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ireland, a leading centre for egg donation?

Sims Clinic, Ireland’s largest IVF unit, has announced details of their new European Egg Donation (EDE) Programme, offering a range of egg donors with proven fertility available immediately.

Patients can now experience one-to-one treatment with consultants whom are leaders in the field of reproductive medicine in Dublin. 

Sims IVF has built a 7-year relationship with Intersono in the Ukraine, a leading IVF Clinic, chosen because in Western Europe, where the trend is to have children later in life, the number of recipients outstrips the number of available donors. READ MORE



It's called oncofertility - a new term coined by Dr. Teresa Woodruff of Northwestern University’s Feinberg School of Medicine - meaning fertility preservation for young cancer patients. 

Her research in reproductive endocrinology has increased awareness of fertility management and the role it plays in quality of life for the increasing number of women who are also young cancer survivors.

In a wide ranging interview with Northwestern University’s Medill school Reports, in Chicago, Dr Woodruff says ''Oncofertility involves all the dimensions of a patient’s decision process and the provider’s information. It is the ethics, the law, the religious constraints..of fertility management'

You can read the full interview here.

ONE WEEK AGO content


Geoffrey Sher, co-founder and Executive Medical Director of the Sher Institutes for Reproductive Medicine (SIRM), has written a fascinating blog, about a study published online in the journal Fertility and Sterility which claims that about 44% of 7, 000 Australian women aged 28-36 years who said they had experienced difficulty conceiving for at least a year, subsequently achieved a pregnancy without having to undergo any type of fertility treatment.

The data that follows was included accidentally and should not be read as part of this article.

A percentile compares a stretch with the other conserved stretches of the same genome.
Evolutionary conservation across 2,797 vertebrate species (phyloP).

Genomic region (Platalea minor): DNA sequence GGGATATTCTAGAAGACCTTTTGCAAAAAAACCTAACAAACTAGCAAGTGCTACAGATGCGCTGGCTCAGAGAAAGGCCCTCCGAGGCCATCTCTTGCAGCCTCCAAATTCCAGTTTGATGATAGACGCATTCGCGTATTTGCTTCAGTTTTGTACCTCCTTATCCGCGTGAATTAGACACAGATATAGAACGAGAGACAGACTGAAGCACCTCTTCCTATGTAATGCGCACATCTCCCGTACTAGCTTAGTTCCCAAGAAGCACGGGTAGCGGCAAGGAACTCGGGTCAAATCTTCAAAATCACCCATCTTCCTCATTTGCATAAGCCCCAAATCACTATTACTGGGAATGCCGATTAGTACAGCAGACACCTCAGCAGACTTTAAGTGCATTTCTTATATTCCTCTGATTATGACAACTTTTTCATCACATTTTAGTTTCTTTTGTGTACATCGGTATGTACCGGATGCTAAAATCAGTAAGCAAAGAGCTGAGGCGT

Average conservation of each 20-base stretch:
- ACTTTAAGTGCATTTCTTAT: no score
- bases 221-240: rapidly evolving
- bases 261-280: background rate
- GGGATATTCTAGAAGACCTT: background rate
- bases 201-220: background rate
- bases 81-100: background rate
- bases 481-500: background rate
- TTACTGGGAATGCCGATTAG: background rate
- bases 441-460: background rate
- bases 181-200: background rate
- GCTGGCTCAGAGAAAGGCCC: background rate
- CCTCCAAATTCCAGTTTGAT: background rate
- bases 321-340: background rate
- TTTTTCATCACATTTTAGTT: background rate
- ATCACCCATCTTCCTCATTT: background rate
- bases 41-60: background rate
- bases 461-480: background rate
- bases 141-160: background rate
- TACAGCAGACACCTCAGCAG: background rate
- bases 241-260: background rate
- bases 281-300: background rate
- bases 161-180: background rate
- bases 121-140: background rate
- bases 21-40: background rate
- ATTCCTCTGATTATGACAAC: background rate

The authors concluded that almost half of “infertile” women in this age category probably don't need treatment.

But, says Dr. Sher, it's not as simple or straightforward as that.


What do I tell my family?


publication date: Feb 13, 2012

Father in IVF case seeks fuller role in life of son 

The Court of Appeal last week heard an appeal concerning the contact arrangements for a son conceived by IVF treatment. The child lives with his mother and her lesbian partner. 

The father, who had been married to the mother in a 'marriage of convenience', is seeking staying contact and holiday contact with the boy, now two years old. 

The mother claims that prior to conception the father had agreed that the mother and her partner would be primary parents of the child. It was agreed, she says, that the father would not seek to enforce his 'paternal rights'. The father claims that he was more than a mere sperm donor and wishes to play a fuller role in the boy's life.

Recognising the importance of the case, the three Appeal Court judges have now reserved their decision until an unspecified later date. More details from The Daily Telegraph website.

Parents pay for life-saving op and then IVF

When Laura Wright needed pioneering surgery in the USA to save her life, her parents stepped in with £150,000. The treatment was successful, but it left Laura unable to have the family she desperately wanted. 

So her patents stepped in once again - and funded the £25,000 cost of seven cycles of IVF treatment to give their daughter the two sons she had dreamed of.

Laura, now 34,lives with her husband Rob, 38, in Liphook, Hampshire. ‘I just can’t find the words to thank my mum and dad for what they have done for me. They have never given up on me, and because of them I can have the life I’ve always dreamed of, she said. 'I’m still alive and I have the two most gorgeous sons. And its all thanks to mum and dad who have made it all happen for me.’ 

You can read her full story on The Daily Mail website.

Man claims clinic destroyed sperm

A Northern Ireland man has spoken of his distress after a sperm sample stored with a Clinic in Belfast was destroyed. The BBC report claims that  Shane Breen from County Down provided the sample in 1983 before he began chemotherapy treatment. 

He learned it was no longer available when he and his wife went to the clinic hoping to start a family. 'I was devastated. I just couldn't believe it when the call came through, I couldn't bring myself to talk to my wife for a day and a half,' said Mr Breen.

His sperm was frozen 27 years ago, following treatment for cancer. In 1991, the HFEA (Human Fertilisation and Embryology Authority) introduced new rules putting a 10-year limit on storing sperm samples. 

However, the guidelines stated that patients affected should be notified well before the deadline. As Mr Breen's sample was deposited in 1983, the guidelines were relevant.

The clinic claims that letters were sent at the time, to both his GP and home address, claims which Mr Breen denies.